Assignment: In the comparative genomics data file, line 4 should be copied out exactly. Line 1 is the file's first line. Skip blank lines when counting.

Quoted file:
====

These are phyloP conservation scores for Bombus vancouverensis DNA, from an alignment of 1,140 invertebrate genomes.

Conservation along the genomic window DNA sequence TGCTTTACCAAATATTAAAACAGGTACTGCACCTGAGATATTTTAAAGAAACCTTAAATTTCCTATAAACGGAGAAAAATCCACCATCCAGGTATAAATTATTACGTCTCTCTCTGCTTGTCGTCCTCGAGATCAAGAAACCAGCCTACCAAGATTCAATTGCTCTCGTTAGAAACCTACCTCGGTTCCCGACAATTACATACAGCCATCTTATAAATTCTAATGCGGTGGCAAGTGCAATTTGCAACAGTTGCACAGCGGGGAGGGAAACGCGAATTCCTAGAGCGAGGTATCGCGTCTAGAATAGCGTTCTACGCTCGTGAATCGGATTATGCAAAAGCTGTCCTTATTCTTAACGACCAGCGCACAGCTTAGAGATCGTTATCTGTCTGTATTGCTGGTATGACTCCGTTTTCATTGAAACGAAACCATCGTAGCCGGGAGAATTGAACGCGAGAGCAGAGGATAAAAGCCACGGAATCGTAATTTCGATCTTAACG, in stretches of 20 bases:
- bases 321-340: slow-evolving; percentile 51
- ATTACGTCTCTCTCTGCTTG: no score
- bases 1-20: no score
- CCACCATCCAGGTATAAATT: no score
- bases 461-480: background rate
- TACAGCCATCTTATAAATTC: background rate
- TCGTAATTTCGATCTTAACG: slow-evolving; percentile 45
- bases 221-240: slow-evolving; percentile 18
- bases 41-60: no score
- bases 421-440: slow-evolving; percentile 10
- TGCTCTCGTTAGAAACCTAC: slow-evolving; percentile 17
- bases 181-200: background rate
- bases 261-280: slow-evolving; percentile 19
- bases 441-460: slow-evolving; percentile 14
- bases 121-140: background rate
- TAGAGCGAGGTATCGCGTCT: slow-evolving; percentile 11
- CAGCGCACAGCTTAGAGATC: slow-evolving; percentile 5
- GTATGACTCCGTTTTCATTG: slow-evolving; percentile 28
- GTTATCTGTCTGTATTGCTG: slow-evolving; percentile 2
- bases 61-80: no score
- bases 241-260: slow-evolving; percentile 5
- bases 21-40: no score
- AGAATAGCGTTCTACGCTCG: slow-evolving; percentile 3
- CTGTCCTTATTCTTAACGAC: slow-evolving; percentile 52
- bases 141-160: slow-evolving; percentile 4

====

- ATTACGTCTCTCTCTGCTTG: no score